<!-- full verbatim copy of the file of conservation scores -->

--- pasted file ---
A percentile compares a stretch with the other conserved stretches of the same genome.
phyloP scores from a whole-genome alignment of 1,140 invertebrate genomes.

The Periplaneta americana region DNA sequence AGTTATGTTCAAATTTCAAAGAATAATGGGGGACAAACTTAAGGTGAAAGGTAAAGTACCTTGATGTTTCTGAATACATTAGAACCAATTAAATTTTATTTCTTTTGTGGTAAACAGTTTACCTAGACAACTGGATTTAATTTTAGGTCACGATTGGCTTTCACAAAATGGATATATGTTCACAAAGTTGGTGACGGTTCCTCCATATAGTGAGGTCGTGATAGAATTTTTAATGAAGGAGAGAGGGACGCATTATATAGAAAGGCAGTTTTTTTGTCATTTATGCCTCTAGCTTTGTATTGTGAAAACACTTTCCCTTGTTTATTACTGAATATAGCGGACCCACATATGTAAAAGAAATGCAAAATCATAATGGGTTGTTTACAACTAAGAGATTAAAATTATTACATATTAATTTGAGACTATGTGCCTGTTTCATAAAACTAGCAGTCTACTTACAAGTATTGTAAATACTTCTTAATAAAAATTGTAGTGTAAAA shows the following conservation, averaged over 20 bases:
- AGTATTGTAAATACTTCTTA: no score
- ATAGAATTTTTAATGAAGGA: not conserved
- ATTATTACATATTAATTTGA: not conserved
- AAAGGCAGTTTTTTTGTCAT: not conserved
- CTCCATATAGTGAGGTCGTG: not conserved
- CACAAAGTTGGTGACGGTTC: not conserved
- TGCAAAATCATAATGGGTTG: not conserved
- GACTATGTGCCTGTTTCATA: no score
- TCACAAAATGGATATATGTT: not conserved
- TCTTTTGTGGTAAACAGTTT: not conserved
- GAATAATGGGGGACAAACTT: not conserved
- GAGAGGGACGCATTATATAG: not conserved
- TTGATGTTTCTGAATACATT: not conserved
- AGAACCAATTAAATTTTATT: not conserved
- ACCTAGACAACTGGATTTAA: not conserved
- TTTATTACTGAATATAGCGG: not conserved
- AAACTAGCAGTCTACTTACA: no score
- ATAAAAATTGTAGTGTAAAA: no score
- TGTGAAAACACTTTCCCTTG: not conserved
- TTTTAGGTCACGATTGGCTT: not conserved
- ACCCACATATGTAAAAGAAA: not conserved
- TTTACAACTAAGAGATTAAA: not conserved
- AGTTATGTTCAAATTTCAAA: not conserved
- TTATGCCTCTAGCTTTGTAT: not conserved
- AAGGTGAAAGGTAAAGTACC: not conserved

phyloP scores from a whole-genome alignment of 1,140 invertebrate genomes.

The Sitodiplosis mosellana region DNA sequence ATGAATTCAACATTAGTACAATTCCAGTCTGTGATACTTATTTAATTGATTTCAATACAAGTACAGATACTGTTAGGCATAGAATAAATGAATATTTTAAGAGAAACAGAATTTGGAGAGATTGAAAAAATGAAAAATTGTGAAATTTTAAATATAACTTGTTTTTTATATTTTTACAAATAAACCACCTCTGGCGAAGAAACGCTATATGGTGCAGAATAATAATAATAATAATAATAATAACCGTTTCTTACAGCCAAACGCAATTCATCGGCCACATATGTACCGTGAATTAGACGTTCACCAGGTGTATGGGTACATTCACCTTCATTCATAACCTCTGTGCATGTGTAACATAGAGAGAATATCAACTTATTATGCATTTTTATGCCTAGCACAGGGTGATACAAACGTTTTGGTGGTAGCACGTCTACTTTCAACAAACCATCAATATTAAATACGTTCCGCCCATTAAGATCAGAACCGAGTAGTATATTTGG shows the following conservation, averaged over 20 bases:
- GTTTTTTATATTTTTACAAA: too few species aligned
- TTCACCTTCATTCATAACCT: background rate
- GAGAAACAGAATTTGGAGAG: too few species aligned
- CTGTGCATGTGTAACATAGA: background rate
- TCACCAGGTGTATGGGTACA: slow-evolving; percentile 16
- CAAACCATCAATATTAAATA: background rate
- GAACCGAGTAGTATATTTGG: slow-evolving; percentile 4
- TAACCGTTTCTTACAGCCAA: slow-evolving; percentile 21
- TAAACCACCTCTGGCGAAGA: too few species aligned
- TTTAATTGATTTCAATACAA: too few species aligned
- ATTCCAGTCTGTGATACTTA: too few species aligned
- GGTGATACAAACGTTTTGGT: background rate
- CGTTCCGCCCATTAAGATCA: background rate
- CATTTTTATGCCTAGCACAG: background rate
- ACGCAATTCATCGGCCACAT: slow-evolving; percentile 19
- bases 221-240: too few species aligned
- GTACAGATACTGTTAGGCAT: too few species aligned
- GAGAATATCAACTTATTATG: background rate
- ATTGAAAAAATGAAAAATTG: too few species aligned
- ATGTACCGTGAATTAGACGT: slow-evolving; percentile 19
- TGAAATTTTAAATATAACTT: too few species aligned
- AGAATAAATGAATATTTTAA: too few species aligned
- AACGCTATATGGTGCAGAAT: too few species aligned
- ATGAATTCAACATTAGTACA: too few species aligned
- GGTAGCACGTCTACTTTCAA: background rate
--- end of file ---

A percentile compares a stretch with the other conserved stretches of the same genome.
phyloP scores from a whole-genome alignment of 1,140 invertebrate genomes.

The Periplaneta americana region DNA sequence AGTTATGTTCAAATTTCAAAGAATAATGGGGGACAAACTTAAGGTGAAAGGTAAAGTACCTTGATGTTTCTGAATACATTAGAACCAATTAAATTTTATTTCTTTTGTGGTAAACAGTTTACCTAGACAACTGGATTTAATTTTAGGTCACGATTGGCTTTCACAAAATGGATATATGTTCACAAAGTTGGTGACGGTTCCTCCATATAGTGAGGTCGTGATAGAATTTTTAATGAAGGAGAGAGGGACGCATTATATAGAAAGGCAGTTTTTTTGTCATTTATGCCTCTAGCTTTGTATTGTGAAAACACTTTCCCTTGTTTATTACTGAATATAGCGGACCCACATATGTAAAAGAAATGCAAAATCATAATGGGTTGTTTACAACTAAGAGATTAAAATTATTACATATTAATTTGAGACTATGTGCCTGTTTCATAAAACTAGCAGTCTACTTACAAGTATTGTAAATACTTCTTAATAAAAATTGTAGTGTAAAA shows the following conservation, averaged over 20 bases:
- AGTATTGTAAATACTTCTTA: no score
- ATAGAATTTTTAATGAAGGA: not conserved
- ATTATTACATATTAATTTGA: not conserved
- AAAGGCAGTTTTTTTGTCAT: not conserved
- CTCCATATAGTGAGGTCGTG: not conserved
- CACAAAGTTGGTGACGGTTC: not conserved
- TGCAAAATCATAATGGGTTG: not conserved
- GACTATGTGCCTGTTTCATA: no score
- TCACAAAATGGATATATGTT: not conserved
- TCTTTTGTGGTAAACAGTTT: not conserved
- GAATAATGGGGGACAAACTT: not conserved
- GAGAGGGACGCATTATATAG: not conserved
- TTGATGTTTCTGAATACATT: not conserved
- AGAACCAATTAAATTTTATT: not conserved
- ACCTAGACAACTGGATTTAA: not conserved
- TTTATTACTGAATATAGCGG: not conserved
- AAACTAGCAGTCTACTTACA: no score
- ATAAAAATTGTAGTGTAAAA: no score
- TGTGAAAACACTTTCCCTTG: not conserved
- TTTTAGGTCACGATTGGCTT: not conserved
- ACCCACATATGTAAAAGAAA: not conserved
- TTTACAACTAAGAGATTAAA: not conserved
- AGTTATGTTCAAATTTCAAA: not conserved
- TTATGCCTCTAGCTTTGTAT: not conserved
- AAGGTGAAAGGTAAAGTACC: not conserved

phyloP scores from a whole-genome alignment of 1,140 invertebrate genomes.

The Sitodiplosis mosellana region DNA sequence ATGAATTCAACATTAGTACAATTCCAGTCTGTGATACTTATTTAATTGATTTCAATACAAGTACAGATACTGTTAGGCATAGAATAAATGAATATTTTAAGAGAAACAGAATTTGGAGAGATTGAAAAAATGAAAAATTGTGAAATTTTAAATATAACTTGTTTTTTATATTTTTACAAATAAACCACCTCTGGCGAAGAAACGCTATATGGTGCAGAATAATAATAATAATAATAATAATAACCGTTTCTTACAGCCAAACGCAATTCATCGGCCACATATGTACCGTGAATTAGACGTTCACCAGGTGTATGGGTACATTCACCTTCATTCATAACCTCTGTGCATGTGTAACATAGAGAGAATATCAACTTATTATGCATTTTTATGCCTAGCACAGGGTGATACAAACGTTTTGGTGGTAGCACGTCTACTTTCAACAAACCATCAATATTAAATACGTTCCGCCCATTAAGATCAGAACCGAGTAGTATATTTGG shows the following conservation, averaged over 20 bases:
- GTTTTTTATATTTTTACAAA: too few species aligned
- TTCACCTTCATTCATAACCT: background rate
- GAGAAACAGAATTTGGAGAG: too few species aligned
- CTGTGCATGTGTAACATAGA: background rate
- TCACCAGGTGTATGGGTACA: slow-evolving; percentile 16
- CAAACCATCAATATTAAATA: background rate
- GAACCGAGTAGTATATTTGG: slow-evolving; percentile 4
- TAACCGTTTCTTACAGCCAA: slow-evolving; percentile 21
- TAAACCACCTCTGGCGAAGA: too few species aligned
- TTTAATTGATTTCAATACAA: too few species aligned
- ATTCCAGTCTGTGATACTTA: too few species aligned
- GGTGATACAAACGTTTTGGT: background rate
- CGTTCCGCCCATTAAGATCA: background rate
- CATTTTTATGCCTAGCACAG: background rate
- ACGCAATTCATCGGCCACAT: slow-evolving; percentile 19
- bases 221-240: too few species aligned
- GTACAGATACTGTTAGGCAT: too few species aligned
- GAGAATATCAACTTATTATG: background rate
- ATTGAAAAAATGAAAAATTG: too few species aligned
- ATGTACCGTGAATTAGACGT: slow-evolving; percentile 19
- TGAAATTTTAAATATAACTT: too few species aligned
- AGAATAAATGAATATTTTAA: too few species aligned
- AACGCTATATGGTGCAGAAT: too few species aligned
- ATGAATTCAACATTAGTACA: too few species aligned
- GGTAGCACGTCTACTTTCAA: background rate